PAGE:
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groninger USA Headquarters and Manufacturing/Distribution Facility

When groninger—a world leader in the manufacture of filling and packing machinery for the pharmaceutical and cosmetic industries—decided to build a new North American headquarters in Charlotte, North Carolina, the company wanted it to clearly reflect its identity as a German manufacturer in the United States. The manufacturing giant desired an American hub that not only was visually consistent with its European image, but which also makes a statement to its American clients that groninger is fully committed to the North American market.



“groninger saw the new headquarters as a front door to the United States,” says Scott Swanson, GS&P project architect. “The company envisioned a facility that would welcome its German workforce while showcasing its abilities to current and prospective clients. Their former Charlotte facility was in a leased space that was typical of what you see in many industrial parks across America. It was very utilitarian and had no branding, aside from a small green sign on the front of the building that said ‘groninger.’ There was very little natural light and no quality views to the exterior. The facility wasn’t at all in keeping with the company’s image abroad, and groninger wanted a new U.S. base that was more in line with its German facilities.

“Scott Wilson, a former employee of GS&P, was the project designer and set the overall concept for the new headquarters. We were awarded the project through Scott, who shortly thereafter accepted a position as the project executive for the builder—CoxSchepp Group. It ended up working well because the client was able to benefit from a true team approach.”

Employing American Design Solutions

After closely studying groninger’s European facilities, including the company’s new headquarters in Crailsheim, Germany, the GS&P team began developing American design solutions to create a facility that appeared, felt and performed like its German counterparts. Not only would the new building host groninger’s U.S. headquarters, but also its expanded engineering, production and assembly areas, as well as an in-house training center and state-of-the-art showroom.

“The design team was challenged to meet the needs of a European enterprise,” reflects Swanson, “and the first place we started was with the company’s image. We knew we had to design a building that its employees would immediately recognize from the street. It was also extremely important to the company that a German employee felt completely at home in this facility. So we worked closely with executives to develop design solutions that not only met groninger’s architectural preferences, but also allowed for American construction practices to be followed, which would greatly improve the overall quality and efficiency.”

GS&P’s design solutions included the use of architectural pre-cast concrete for the building’s façade as opposed to hard-coat stucco. Metal shading devices, a curtain wall entry and other distinguishing components were used to give the facility’s exterior the distinctive appearance groninger desired, while providing higher quality and faster construction at a lower cost.

“The traditional German way to build this type of facility is to construct a masonry building and then cover it in hard-coat stucco,” explains Swanson. “But that has long-term maintenance implications. By using pre-cast wall panels—which have a couple of inches of insulation between the pre-cast concrete—we were able to give groninger an energy-efficient building that will stand the test of time. And that’s a huge advantage over what would have been constructed in Germany.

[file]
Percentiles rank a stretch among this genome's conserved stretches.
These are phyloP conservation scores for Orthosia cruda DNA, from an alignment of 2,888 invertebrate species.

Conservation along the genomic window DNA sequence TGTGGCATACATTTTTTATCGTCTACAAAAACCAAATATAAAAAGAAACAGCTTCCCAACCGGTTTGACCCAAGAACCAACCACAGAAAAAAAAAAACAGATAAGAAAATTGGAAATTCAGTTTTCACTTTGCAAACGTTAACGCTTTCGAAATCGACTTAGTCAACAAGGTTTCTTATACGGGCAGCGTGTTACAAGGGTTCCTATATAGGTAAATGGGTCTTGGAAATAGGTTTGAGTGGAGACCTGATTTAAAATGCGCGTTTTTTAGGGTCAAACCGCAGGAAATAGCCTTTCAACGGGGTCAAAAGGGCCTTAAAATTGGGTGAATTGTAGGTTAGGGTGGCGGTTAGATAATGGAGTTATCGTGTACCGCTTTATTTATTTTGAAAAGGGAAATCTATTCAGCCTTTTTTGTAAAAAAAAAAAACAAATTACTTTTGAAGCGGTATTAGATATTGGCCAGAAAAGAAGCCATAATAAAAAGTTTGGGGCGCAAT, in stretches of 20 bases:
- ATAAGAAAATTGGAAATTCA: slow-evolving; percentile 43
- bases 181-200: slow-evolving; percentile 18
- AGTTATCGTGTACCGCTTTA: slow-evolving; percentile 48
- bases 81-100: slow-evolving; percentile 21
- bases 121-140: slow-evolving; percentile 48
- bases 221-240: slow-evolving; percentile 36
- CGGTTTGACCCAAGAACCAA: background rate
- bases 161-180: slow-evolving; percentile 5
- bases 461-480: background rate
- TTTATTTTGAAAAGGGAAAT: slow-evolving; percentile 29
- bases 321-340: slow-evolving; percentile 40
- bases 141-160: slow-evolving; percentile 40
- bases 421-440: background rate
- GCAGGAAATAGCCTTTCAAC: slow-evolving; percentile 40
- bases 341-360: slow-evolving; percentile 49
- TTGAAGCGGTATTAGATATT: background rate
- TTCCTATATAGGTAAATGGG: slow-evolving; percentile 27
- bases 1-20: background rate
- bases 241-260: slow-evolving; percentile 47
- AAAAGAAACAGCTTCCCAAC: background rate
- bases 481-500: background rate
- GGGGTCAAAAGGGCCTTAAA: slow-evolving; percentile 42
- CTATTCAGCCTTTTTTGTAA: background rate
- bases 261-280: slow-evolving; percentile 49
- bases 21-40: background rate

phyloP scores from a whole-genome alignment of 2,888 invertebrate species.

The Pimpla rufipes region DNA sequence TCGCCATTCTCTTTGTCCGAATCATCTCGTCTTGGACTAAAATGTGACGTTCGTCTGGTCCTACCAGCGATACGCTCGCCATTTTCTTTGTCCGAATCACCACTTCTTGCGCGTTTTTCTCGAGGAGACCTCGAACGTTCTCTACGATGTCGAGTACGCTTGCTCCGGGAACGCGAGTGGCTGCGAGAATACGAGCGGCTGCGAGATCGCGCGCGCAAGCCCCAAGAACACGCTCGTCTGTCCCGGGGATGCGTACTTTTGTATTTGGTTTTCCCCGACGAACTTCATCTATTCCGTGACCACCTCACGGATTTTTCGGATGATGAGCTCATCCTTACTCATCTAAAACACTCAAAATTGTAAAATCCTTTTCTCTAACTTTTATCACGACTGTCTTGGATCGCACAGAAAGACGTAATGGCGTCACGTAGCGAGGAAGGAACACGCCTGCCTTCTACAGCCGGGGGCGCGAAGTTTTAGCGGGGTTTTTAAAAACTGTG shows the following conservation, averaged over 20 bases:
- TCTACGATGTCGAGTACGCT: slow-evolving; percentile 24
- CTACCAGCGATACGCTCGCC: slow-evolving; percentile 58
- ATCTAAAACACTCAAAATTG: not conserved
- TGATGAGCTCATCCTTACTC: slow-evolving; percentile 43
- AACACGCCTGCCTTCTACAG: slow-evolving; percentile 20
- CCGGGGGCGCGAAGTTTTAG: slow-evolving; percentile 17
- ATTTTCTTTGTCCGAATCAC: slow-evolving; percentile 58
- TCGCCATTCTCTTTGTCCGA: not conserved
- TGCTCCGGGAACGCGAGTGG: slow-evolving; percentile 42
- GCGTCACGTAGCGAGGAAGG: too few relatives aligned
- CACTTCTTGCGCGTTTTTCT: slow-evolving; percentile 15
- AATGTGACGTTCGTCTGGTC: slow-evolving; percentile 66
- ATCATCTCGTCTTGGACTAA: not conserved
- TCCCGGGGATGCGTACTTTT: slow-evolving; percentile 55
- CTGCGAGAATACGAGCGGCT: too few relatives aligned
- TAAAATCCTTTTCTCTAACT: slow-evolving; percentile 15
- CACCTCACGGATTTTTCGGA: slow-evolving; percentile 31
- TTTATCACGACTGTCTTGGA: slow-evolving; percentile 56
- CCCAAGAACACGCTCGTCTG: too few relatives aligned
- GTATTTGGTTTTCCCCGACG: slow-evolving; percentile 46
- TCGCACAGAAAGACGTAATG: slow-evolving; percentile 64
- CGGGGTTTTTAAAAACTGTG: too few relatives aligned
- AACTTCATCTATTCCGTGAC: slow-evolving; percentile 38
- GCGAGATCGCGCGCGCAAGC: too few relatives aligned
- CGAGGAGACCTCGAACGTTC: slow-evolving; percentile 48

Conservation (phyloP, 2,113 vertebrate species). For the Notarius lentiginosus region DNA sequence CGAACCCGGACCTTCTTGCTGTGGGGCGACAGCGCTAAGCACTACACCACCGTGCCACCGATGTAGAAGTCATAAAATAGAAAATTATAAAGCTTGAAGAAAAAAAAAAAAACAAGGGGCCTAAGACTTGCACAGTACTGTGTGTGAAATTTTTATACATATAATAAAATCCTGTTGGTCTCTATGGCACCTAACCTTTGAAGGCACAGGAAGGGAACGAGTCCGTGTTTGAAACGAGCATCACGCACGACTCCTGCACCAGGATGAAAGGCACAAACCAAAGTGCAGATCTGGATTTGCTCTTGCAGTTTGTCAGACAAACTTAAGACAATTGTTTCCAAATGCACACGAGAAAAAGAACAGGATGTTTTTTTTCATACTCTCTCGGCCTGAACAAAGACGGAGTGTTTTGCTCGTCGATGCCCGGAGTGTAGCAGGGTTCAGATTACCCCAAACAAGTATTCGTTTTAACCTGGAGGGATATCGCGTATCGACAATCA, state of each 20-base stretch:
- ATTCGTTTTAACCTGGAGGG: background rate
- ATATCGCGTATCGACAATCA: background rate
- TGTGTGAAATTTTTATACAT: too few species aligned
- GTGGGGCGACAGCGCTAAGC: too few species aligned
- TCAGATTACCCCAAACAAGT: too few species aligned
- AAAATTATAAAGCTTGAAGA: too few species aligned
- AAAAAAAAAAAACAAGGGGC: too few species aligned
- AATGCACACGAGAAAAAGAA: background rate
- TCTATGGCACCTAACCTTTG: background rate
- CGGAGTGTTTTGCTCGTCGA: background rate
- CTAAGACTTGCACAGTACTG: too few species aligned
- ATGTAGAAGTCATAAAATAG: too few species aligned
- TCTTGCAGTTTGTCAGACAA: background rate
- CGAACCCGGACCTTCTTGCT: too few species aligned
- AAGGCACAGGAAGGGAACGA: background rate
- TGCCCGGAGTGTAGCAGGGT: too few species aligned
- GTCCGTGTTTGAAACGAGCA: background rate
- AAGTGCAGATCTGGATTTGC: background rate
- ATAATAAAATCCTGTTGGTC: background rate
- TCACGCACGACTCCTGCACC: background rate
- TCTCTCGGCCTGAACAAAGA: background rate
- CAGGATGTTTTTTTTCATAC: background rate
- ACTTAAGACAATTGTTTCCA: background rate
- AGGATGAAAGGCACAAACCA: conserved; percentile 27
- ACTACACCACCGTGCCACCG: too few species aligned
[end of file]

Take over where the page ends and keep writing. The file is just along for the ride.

“Another element that groninger appreciated was the fact that we provided a low-slope roof for the facility. From an overall maintenance and energy standpoint, we’ve given them a better solution that’s far more economical. We also paid close attention to height and width, and keeping things in the right shape when it came to the proportions of the building. When you put all of these elements together and compare the U.S. headquarters to groninger’s German facilities, it fits right in. You could easily take out one of its European buildings and replace it with ours, and you really wouldn’t know the difference.”

Reflecting the Brand

Of utmost importance to the German machinery maker was that the new headquarters reflect who they are and what they do. As engineers of precise equipment and tools, one of groninger’s key objectives was to design a building that featured fine detailing and utilized quality materials in a contemporary style. To achieve this, the design team carefully studied the machines the company manufactures and developed a concept that reflected the polish and precision of groninger’s machinery throughout the facility’s interiors.

“A connection to its machinery was a major design trait that groninger wanted to bring from Germany into the interior of this building,” adds GS&P senior interior designer Julie Roquemore. “We were challenged in our detailing to use a lot of similar materials, and to do it in a modern, crisp way—just like their machines are designed. The use of stainless steel, aluminum and glass—along with a high-contrast color scheme—distinctly relates to groninger’s machineries and the company’s European aesthetic.”

Reflecting its cutting-edge equipment, groninger USA’s interiors include a dramatic two-story glass lobby that provides a visual connection to the various departments and allows employees to experience views to the exterior from different vantage points within the building. The striking lobby space also features a custom display wall that highlights pharmaceutical and cosmetic products that are the end result of groninger’s manufacturing process. The building’s open office area includes an exposed structural deck and distinctive floating acoustical ceiling elements. Terrazzo floor coverings, textured wall coverings, matte and metallic paint, and clear glass doors that lead into the office areas provide a clean aesthetic that complements the building’s architectural details. To allow glare-free, natural light to permeate the building, clerestory windows were placed throughout the facility.